These amendments are expected to transform the foreign investment landscape and boost inbound M&As.
M&A NOTIFICATION REQUIREMENT
As an antitrust safeguard, M&A parties must notify the Philippine Competition Commission (PCC) if their transaction exceeds the specified threshold. Upon notice, the PCC will conduct a review to determine if the transaction will significantly reduce competition in the relevant market. An M&A agreement consummated in violation of the notification requirement is void and will subject the parties to an administrative fine.
To push an M&A rebound for economic recovery, the country has temporarily eased the compulsory notification requirement. Before the pandemic, the notification threshold was PHP6 billion for the size of the party, and PHP2.4 billion for the transaction size. Under the “Bayanihan to Recover as One Act”, a law granting the president additional authority to combat the pandemic, the threshold was temporarily adjusted to exempt M&A with transaction values below PHP50 billion for two years, or until 15 September 2022.
Corporate approvals are necessary for a corporation to enter into an M&A. Depending on the structure and subject to the stricter requirements under the corporations’ charters, approval of the board majority and shareholders representing at least two-thirds of the outstanding capital stock are required. The plan for mergers or consolidation must also be duly approved by the Philippine Securities and Exchange Commission.
The acquisition of a listed or public company is also subject to mandatory tender offer rules. The acquirer must undertake a tender offer to all shareholders for acquisitions triggering the threshold. The threshold is currently set at 35% of the outstanding voting shares – or such that would be sufficient to gain control of the board – whether by single acquisition or a creeping acquisition within 12 months, and any acquisition that would result in ownership of over 50% of the total outstanding equity securities. If 15% of the outstanding shares will be acquired within 12 months, only a declaration to that effect must be filed.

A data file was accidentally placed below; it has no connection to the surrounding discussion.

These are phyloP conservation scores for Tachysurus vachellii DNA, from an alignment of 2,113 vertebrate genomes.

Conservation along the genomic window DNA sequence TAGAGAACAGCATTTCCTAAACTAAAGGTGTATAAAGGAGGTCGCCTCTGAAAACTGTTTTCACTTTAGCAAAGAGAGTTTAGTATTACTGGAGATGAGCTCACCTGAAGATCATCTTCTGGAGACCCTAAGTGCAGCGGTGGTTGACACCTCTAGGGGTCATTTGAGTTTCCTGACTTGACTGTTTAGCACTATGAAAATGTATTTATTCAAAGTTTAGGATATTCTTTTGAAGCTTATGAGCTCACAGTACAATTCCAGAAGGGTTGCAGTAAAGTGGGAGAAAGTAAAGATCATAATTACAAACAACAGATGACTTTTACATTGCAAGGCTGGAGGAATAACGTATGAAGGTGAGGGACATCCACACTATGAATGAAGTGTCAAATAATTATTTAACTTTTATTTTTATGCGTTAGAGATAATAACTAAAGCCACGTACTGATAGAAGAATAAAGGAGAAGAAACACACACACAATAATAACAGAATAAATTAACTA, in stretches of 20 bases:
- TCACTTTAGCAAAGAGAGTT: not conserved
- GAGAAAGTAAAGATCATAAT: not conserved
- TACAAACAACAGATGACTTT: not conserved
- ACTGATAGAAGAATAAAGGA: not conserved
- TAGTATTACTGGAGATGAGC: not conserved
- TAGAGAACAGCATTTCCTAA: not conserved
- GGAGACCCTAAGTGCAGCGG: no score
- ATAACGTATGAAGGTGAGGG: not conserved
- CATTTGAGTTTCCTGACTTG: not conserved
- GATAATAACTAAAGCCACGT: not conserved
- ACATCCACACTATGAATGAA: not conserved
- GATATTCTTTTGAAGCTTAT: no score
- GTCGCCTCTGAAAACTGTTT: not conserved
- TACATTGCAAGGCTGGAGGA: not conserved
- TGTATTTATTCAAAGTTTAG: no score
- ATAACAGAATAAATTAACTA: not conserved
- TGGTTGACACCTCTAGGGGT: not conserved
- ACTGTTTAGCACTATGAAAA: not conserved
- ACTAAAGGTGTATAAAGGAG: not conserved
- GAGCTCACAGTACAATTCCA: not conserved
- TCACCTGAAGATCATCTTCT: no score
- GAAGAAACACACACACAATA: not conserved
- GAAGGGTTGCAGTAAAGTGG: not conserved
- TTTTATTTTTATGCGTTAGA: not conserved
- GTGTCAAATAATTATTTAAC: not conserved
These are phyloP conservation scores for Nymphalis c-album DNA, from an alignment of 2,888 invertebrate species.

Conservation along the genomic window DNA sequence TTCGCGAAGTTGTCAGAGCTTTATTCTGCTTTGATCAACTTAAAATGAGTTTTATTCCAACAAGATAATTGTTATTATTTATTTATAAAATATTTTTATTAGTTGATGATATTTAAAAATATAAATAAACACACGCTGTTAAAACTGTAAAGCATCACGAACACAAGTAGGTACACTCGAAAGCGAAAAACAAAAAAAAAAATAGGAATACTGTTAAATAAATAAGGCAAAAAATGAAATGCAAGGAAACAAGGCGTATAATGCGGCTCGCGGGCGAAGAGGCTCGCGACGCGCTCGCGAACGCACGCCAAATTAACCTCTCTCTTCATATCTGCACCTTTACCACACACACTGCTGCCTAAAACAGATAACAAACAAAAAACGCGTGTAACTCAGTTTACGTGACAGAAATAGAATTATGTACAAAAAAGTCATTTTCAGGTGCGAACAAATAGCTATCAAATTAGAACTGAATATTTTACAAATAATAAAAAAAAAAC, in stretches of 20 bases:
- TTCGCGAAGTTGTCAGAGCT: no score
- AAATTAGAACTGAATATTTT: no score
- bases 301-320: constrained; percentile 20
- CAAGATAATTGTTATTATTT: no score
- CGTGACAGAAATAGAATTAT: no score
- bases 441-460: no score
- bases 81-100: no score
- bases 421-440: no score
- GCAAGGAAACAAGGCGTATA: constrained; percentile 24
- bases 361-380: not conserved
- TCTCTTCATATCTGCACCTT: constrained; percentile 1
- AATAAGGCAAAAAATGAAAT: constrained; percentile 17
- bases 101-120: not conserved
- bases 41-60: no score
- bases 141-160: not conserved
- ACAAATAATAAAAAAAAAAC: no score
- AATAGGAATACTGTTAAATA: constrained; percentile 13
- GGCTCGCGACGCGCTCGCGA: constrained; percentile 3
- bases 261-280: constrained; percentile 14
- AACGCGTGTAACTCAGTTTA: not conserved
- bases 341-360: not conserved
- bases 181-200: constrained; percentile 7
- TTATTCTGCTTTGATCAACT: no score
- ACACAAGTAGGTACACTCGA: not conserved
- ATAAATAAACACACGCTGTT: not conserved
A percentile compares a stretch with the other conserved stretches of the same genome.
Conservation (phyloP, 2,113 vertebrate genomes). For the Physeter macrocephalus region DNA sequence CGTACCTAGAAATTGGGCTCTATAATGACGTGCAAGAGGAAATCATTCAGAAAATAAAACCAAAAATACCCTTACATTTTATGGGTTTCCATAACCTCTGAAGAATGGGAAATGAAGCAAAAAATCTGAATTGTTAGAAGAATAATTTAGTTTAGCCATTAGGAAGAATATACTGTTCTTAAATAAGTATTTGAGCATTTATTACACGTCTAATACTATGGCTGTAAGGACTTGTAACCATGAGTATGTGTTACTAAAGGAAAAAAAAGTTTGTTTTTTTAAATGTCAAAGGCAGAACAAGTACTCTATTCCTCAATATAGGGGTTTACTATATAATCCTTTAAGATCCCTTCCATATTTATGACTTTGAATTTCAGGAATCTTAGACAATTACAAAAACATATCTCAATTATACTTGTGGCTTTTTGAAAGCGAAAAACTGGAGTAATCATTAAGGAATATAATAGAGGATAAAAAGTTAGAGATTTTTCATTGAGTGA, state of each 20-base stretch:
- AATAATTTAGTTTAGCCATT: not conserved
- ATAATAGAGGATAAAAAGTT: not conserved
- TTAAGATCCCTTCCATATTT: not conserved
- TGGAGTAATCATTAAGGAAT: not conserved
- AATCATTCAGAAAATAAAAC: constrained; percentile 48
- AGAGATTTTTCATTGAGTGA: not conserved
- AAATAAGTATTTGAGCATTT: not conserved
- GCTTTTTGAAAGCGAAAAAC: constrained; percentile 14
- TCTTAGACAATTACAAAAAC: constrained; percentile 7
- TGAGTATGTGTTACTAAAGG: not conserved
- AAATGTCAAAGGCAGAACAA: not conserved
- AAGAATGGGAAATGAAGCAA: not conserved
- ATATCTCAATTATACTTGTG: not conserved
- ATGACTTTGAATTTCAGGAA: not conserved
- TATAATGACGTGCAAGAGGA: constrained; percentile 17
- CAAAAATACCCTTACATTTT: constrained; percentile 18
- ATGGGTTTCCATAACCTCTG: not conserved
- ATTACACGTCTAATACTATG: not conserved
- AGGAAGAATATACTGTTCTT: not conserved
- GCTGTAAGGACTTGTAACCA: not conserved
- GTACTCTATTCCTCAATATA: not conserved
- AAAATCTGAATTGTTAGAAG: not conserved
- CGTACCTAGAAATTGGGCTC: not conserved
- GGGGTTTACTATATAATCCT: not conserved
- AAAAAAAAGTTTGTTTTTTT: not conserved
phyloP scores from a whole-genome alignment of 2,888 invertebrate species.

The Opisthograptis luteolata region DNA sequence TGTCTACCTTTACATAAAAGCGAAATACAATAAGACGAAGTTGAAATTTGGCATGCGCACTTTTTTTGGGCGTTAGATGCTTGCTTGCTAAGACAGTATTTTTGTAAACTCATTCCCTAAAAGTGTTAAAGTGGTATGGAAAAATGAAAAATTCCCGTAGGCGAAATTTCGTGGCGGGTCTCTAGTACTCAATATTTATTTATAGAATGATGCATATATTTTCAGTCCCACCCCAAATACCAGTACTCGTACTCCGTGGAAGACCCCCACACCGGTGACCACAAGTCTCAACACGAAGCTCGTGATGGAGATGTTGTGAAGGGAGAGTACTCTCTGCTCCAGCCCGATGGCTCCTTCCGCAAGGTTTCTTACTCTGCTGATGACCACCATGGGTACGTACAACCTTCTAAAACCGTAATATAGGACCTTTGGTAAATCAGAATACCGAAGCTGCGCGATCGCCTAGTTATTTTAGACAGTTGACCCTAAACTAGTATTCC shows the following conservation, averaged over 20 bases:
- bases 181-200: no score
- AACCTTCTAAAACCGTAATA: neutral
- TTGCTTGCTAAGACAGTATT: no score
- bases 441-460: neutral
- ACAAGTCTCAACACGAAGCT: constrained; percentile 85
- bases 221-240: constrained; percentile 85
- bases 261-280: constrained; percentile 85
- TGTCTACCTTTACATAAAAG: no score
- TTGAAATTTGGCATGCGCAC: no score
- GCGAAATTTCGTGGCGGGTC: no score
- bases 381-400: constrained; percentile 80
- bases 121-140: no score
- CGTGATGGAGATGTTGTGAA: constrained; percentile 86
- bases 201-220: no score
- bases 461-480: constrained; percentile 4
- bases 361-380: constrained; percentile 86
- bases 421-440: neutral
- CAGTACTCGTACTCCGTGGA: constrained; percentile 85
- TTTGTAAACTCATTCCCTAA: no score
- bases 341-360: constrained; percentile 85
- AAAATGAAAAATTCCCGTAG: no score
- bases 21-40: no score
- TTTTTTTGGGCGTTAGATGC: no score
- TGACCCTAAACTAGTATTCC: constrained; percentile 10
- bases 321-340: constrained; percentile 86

Foreign investments are not required to be registered with the central bank unless the repatriation of capital or remittance of related earnings in the Philippine peso is funded by foreign currency resources of authorised agent banks, their subsidiaries, or affiliate corporations. In such a case, the registered investment will be entitled to full and immediate repatriation using the banks’ foreign currency resources. For unregistered investments, the foreign currency to fund their repatriation should be sourced outside the banking system.
Tax consequences also hinge on the M&A structure. Share acquisitions, for example, are subject to capital gains tax (CGT) of 15% on net gain; documentary stamp tax (DST) of approximately 0.75% of the par value of the shares sold for unlisted shares; and a stock transaction tax of 0.6% of the selling price for listed shares.
In contrast, taxes on asset acquisitions depend on the asset classification at the seller’s hands. The sale of ordinary assets is subject to income tax and value-added tax (12%). DST and withholding tax are also imposed on the sale of certain assets such as real property. On the other hand, the sale of real property held as capital assets is subject to CGT (6%) and DST (1.5%). M&A transactions made purely for reorganisation purposes are exempt from tax. Proof of payment of these taxes must be presented and approved by the Bureau of Internal Revenue. A certification issued by the bureau is a precondition for registration of the transfer of title in the corporate books or registry of properties.
Notably, the Philippines recently adopted tax reforms to make the country a more attractive investment destination. This includes reduction of corporate income tax to 25% from 30% of net income for domestic and resident foreign corporations. Income received by non-resident foreign corporations from the Philippines is subject to reduced income tax of 25% on gross income, and 15% final withholding tax for dividends from domestic corporations, subject to certain conditions. Preferential tax rates may be availed of in certain conditions under existing tax treaties.
RIPE FOR M&A
The pandemic crisis induced a reshaping of the Philippine economy, inspiring structural reforms that caused asymmetric recovery across various sectors. With the government’s continuing efforts to revitalise the economy, coupled with key legislative and regulatory developments designed to improve the investment landscape, the Philippines is ripe for transformative M&A activities that can assist companies in positioning themselves as global market leaders.